STORY: "Today, facts win. Truth wins. Justice wins."
Philippine Nobel laureate Maria Ressa and her news site Rappler were cleared of tax evasion charges on Wednesday.
Outside the court in Manila, the veteran journalist was emotional as she accused authorities of using lawsuits as a pattern of harassment and intimidation against journalists.
“These charges, as you know, were politically motivated, they were incredible to us. A brazen abuse of power and meant to stop journalists from doing their jobs."
Ressa is the CEO and co-founder of Rappler, known for its critical reporting on former president Rodrigo Duterte and his deadly war on drugs.
She was awarded the Nobel Peace Prize in 2021 alongside a Russian journalist.
The tax case began in 2018, when authorities accused Rappler of hiding gains linked to foreign investors in its 2015 tax returns.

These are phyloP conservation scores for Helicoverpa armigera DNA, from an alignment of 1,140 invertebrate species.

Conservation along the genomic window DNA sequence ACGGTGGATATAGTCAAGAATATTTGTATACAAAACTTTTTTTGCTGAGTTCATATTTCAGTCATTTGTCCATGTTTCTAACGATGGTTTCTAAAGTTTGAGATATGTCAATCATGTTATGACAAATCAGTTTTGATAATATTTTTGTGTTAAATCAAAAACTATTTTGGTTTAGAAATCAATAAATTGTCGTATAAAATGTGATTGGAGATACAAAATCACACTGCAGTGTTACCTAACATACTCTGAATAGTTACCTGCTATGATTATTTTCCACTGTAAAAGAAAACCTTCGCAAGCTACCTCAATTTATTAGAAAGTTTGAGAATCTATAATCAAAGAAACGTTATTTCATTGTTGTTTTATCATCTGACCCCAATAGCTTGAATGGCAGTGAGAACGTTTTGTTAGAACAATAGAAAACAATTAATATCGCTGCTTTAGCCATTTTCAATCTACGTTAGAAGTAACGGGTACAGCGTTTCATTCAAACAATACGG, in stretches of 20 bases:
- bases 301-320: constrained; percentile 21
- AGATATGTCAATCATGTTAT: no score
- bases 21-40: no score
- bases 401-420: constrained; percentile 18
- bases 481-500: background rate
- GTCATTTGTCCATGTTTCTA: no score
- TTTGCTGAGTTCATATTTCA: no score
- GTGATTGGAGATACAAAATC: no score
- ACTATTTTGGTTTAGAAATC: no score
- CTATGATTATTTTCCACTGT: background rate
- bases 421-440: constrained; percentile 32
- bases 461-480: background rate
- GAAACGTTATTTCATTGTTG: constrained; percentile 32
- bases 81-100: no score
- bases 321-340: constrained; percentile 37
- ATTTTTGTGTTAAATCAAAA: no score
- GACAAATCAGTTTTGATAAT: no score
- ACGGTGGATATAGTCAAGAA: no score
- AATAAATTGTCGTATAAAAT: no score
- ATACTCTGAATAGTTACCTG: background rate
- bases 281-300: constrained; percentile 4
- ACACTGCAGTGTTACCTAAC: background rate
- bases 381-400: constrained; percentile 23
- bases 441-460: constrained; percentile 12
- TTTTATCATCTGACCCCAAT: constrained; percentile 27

That later became the securities regulator's basis to revoke its license – although Rappler continues to operate.
The Philippine's justice department said on Wednesday it respected the decision of the court.
“Yes, it’s the first one.”
Ressa gleefully announced after the verdict that it was her first acquittal in a string of government lawsuits against her and her news outlet.
The 59-year-old is currently on bail as she appeals a six-year prison sentence handed down in 2020 for a libel conviction.
The Philippines is one of Asia's most dangerous places for journalists.
It ranked 147 out of 180 countries in the 2022 World Press Freedom Index.